Today the public distributed ledger (DLT) Hedera Hashgraph released its Hedera consensus service (HCS), which can be used by external centralized applications and other blockchains such as Hyperledger Fabric. Hedera is the DLT that has ten large corporates on its governance board, including Boeing, Deutsche Telekom, Google, IBM and Nomura.
The core features of a distributed ledger are an ordered log of transactions and smart contracts.
Ignoring smart contracts for a moment, a distributed ledger’s consensus is the process that orders and timestamps a series of data often as hashes or digital fingerprints of data held elsewhere.
Why does ordering matter? In something like an auction, the order of the bids are essential. Likewise, for trading securities, which offer and bid came first matters. But the sequence of events matters for most things, for example, the order of messages you receive when having a chat.
What’s different about the Hedera consensus service, is it can be used not just for the Hedera DLT but as a service externally. So a private blockchain using Hyperledger Fabric can use the Hedera consensus service to determine the timestamps and order of transactions. The whitepaper on the topic was written in conjunction with a member of the IBM Blockchain team – IBM is one of the members of Hedera’s governing council.
Hedera also claims it can be used for a private Corda or Ethereum network.
The ability to use a public consensus service is mainly a benefit in a small private network. Blockchains are meant to be immutable. But in a private blockchain with a small number of participants, the lack of decentralization means it’s entirely possible to have collusion. Small networks tend only to have one or two consensus nodes.
By having a public DLT do the time stamping, it becomes immutable. So it combines the trust of a public ledger with the privacy of a private blockchain.
But it’s not just a blockchain that could use it. Any centralized application might need some verification that its data is correct. For example, an audit log could use it if the log needed to be externally verified. Or a centralized auction app could use it to prove the bids were not manipulated.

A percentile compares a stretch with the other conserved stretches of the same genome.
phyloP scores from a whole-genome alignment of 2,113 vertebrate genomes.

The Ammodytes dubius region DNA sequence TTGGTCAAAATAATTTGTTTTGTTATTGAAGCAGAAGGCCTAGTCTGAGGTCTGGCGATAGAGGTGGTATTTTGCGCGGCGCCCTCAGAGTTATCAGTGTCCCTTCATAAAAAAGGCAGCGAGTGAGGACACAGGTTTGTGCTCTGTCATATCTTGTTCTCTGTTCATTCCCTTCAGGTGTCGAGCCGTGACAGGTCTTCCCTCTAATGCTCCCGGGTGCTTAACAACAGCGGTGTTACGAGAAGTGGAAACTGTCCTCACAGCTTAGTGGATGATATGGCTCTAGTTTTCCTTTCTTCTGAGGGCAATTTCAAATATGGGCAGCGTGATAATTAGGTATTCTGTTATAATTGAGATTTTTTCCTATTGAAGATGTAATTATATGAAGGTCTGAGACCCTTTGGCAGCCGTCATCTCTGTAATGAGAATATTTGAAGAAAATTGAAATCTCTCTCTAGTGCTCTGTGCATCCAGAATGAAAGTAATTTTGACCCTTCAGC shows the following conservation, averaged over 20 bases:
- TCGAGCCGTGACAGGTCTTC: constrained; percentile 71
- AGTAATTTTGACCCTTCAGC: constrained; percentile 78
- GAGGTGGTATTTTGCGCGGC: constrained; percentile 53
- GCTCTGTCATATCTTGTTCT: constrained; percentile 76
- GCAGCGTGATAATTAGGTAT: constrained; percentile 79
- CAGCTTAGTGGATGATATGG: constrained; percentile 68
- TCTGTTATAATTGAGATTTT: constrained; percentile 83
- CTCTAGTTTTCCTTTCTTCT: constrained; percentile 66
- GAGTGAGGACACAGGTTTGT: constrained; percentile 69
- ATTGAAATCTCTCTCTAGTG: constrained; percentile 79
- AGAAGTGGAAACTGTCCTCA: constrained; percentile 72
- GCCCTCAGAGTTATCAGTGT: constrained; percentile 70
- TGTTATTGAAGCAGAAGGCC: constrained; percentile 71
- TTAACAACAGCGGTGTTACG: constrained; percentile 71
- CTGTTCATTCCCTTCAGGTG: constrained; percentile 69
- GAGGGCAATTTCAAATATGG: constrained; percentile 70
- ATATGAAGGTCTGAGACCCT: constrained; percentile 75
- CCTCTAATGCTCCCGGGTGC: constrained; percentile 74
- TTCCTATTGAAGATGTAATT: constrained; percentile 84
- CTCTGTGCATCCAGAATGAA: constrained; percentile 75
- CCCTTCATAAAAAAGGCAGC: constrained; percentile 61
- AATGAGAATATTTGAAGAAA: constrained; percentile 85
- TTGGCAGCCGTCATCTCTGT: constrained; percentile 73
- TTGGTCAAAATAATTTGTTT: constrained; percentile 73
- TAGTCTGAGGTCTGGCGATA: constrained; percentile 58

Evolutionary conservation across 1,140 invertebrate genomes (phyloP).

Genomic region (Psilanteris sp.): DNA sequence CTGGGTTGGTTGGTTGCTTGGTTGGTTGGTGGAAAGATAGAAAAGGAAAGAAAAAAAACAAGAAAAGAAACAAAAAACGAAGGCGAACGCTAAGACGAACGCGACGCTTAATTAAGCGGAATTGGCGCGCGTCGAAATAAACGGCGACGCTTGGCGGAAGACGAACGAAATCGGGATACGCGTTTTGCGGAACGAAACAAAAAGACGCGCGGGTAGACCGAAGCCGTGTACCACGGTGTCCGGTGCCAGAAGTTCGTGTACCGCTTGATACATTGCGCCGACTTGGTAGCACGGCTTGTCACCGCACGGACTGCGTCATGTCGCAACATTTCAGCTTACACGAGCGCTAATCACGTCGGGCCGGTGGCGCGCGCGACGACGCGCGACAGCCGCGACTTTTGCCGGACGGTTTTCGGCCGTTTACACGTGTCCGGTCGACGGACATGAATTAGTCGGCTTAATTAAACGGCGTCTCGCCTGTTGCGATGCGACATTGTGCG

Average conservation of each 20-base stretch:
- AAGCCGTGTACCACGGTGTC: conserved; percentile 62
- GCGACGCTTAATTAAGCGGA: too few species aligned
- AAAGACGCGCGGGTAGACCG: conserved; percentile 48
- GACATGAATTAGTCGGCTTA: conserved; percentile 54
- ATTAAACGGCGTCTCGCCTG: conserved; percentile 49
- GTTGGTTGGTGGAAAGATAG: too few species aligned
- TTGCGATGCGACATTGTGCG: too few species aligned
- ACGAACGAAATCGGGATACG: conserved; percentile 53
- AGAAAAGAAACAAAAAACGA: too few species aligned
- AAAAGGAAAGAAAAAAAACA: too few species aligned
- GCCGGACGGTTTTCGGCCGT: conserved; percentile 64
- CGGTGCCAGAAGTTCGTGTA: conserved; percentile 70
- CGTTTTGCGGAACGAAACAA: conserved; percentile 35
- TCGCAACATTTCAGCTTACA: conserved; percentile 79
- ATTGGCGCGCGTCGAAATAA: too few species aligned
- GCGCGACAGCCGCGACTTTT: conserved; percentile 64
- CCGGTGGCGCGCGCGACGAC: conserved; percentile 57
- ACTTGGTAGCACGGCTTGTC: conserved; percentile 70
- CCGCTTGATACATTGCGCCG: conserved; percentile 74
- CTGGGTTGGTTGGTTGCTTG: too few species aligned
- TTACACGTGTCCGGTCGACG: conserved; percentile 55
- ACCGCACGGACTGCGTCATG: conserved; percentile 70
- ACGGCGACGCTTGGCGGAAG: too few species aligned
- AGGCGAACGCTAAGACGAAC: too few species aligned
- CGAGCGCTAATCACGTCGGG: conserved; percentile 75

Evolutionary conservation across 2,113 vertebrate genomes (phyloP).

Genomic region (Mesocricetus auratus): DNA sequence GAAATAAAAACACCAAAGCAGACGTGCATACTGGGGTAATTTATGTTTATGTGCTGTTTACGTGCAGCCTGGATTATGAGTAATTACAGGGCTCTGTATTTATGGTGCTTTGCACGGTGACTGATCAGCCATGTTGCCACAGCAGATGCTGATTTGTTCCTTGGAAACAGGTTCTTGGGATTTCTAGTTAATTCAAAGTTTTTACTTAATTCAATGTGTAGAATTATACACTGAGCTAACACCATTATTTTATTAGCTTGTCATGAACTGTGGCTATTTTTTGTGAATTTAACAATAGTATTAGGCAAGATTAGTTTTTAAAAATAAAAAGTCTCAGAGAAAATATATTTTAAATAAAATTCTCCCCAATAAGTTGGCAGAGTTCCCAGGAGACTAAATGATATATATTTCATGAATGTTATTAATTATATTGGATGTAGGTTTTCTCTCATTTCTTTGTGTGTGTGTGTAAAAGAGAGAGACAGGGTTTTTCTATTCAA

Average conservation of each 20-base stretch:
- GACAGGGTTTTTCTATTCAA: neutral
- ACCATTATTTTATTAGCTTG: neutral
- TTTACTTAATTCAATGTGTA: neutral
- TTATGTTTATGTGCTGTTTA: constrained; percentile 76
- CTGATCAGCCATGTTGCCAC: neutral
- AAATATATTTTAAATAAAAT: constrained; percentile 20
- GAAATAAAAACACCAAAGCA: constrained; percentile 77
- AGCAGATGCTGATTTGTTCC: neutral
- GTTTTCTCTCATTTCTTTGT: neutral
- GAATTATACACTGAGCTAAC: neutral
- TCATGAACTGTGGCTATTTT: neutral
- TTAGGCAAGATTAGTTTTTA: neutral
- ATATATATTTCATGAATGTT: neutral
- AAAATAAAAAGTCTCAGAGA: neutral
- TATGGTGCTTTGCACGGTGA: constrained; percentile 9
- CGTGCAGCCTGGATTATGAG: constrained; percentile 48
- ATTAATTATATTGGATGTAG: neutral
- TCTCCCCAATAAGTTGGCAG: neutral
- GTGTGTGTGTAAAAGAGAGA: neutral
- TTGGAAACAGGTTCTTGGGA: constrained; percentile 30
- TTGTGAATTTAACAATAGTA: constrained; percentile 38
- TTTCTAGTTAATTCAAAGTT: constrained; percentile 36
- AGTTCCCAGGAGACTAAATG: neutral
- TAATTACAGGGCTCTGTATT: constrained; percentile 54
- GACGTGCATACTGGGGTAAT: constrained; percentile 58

Another advantage is that Hedera has split its consensus service from the comparatively slow smart contract service, which means it’s fast. It’s also robust because it’s asynchronous which makes it harder to disrupt it with a denial of service (DOS) attack.
But we had some questions for Hedera and didn’t get a response before publication.
First of all, one of the benefits is to achieve decentralization. While Hedera aims to have 39 governing council members and be permissionless in the future, for now we believe only the 11 council members (Google joined yesterday) operate nodes with write permissions. And we don’t know if some of the nodes are managed on their behalf.
We also aren’t clear what the current speed is. At launch in September, the cryptocurrency transactions were throttled to 10,000 transactions per second. We assume the consensus service is at least this speed.
Prior to launch, the platform raised $124 million through a token sale. Its novel technical architecture makes it faster and more scalable than most blockchains. The underlying intellectual property is licensed by Swirlds, which is owned by the founders of the network. We don’t believe the codebase has yet been subject to general review.
An observation: we’re starting to see the decoupling of key blockchain features as standalone services. For example, Hedera for consensus, DAML for smart contracts.